Carnegie Clean Energy has over the past weeks received around $655,000 of government grant funding for its microgrid and wave energy projects.
Carnegie has received Au$670,000 ($517,000) in grant funding from the Australian Renewable Energy Agency (ARENA) for the completion of design and procurement activities for the Garden Island Microgrid Project.
These are the first milestone payments received from Au$2.5 million ($1.9 million) funding package from ARENA to support the solar, battery and wave integrated Garden Island Microgrid Project, according to Carnegie.
Furthermore, Carnegie’s UK subsidiary, CETO Wave Energy UK (CWE UK), received £108,000 ($140,000) as the first two quarterly grant payments for progress on its EU-funded CETO 6 Wave Hub project.
These grant payments were based on Carnegie’s initial design and development activity and expenditure for its CETO 6 Wave Hub project in Cornwall.
Carnegie said it received approximately £64,000 ($83,000) for the period between April and December 2016, and around £44,000 ($57,000) for progress during the first quarter of 2017.
Carnegie’s £9.6 million ($12.4 million) grant from the European Regional Development Fund (ERDF) forms 65% of funding for the proposed £14.7 million ($19 million) CETO 6 Wave Hub project.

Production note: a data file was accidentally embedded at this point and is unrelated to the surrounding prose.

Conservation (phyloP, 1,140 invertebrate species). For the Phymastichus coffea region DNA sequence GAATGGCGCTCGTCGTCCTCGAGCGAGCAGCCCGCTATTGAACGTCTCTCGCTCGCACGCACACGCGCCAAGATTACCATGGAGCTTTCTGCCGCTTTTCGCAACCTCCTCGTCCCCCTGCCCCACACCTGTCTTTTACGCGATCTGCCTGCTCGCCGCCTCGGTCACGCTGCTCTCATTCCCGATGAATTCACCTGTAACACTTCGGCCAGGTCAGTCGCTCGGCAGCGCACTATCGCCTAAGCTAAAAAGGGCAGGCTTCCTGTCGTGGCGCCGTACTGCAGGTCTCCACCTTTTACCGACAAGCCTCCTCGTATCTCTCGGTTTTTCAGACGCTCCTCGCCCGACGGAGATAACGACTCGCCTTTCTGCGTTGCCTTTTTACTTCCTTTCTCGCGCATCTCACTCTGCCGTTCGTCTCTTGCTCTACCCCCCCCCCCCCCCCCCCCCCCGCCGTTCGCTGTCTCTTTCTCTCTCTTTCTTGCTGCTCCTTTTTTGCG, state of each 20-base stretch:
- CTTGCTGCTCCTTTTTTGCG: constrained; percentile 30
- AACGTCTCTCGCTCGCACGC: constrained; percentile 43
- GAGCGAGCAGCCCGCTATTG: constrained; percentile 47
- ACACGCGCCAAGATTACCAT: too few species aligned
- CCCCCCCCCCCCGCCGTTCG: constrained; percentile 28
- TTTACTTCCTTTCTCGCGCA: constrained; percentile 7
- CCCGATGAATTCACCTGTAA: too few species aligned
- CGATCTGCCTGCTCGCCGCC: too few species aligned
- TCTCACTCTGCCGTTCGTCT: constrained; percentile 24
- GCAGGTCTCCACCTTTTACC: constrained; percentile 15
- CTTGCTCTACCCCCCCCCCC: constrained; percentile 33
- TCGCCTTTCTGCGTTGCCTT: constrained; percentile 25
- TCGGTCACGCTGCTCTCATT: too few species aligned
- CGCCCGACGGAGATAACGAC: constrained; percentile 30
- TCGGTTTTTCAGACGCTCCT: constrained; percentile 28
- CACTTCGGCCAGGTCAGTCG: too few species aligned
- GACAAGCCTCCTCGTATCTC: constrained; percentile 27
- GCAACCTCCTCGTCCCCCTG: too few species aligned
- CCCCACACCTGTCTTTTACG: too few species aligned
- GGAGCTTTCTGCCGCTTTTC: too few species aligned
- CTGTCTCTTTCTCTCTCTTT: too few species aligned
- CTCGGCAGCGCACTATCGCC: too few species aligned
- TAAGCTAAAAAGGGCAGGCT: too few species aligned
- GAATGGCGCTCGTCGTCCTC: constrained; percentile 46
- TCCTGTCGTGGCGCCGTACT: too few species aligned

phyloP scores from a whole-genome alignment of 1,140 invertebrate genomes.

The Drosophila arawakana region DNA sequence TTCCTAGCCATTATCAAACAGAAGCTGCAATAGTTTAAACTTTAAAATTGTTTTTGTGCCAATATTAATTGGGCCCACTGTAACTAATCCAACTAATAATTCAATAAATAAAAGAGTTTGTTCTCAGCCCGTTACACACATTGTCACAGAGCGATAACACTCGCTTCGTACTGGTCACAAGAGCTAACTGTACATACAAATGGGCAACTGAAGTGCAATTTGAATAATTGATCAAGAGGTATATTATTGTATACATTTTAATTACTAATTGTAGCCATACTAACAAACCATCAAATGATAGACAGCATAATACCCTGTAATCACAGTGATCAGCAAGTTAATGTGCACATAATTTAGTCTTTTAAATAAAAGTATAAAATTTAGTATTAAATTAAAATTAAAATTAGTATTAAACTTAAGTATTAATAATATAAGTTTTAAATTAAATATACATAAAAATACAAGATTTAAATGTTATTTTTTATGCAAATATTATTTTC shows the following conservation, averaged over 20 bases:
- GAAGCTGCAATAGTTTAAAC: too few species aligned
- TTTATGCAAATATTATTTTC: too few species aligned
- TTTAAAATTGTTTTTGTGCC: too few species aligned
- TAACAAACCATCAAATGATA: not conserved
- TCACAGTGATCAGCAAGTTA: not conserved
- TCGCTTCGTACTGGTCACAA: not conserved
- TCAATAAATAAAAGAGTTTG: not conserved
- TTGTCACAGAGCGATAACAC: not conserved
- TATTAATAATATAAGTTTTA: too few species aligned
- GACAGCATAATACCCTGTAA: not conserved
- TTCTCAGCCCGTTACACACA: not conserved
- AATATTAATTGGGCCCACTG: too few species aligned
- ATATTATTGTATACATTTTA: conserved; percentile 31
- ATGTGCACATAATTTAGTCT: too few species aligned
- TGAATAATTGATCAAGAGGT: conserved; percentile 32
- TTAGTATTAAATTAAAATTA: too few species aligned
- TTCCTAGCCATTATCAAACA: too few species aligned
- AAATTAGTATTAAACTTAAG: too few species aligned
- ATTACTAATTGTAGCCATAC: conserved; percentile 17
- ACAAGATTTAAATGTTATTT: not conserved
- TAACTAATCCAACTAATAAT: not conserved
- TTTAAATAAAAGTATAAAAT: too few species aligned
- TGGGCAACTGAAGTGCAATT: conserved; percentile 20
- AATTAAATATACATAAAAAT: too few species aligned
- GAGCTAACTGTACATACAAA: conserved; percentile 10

The aim of the project is to design, construct, install and operate a grid-connected CETO 6 wave energy converter device, adapted to local conditions and industrialized for large scale commercial deployment at the purpose built Wave Hub test site in the UK.
When it comes to the Albany wave energy project, the Australian clean energy developer said it shipped one of its metocean wave measurement buoys to Albany in preparation for deployment in its offshore license area, as the discussions with the Western Australia government over its Au$19.5 million ($15 million) commitment for the project continue.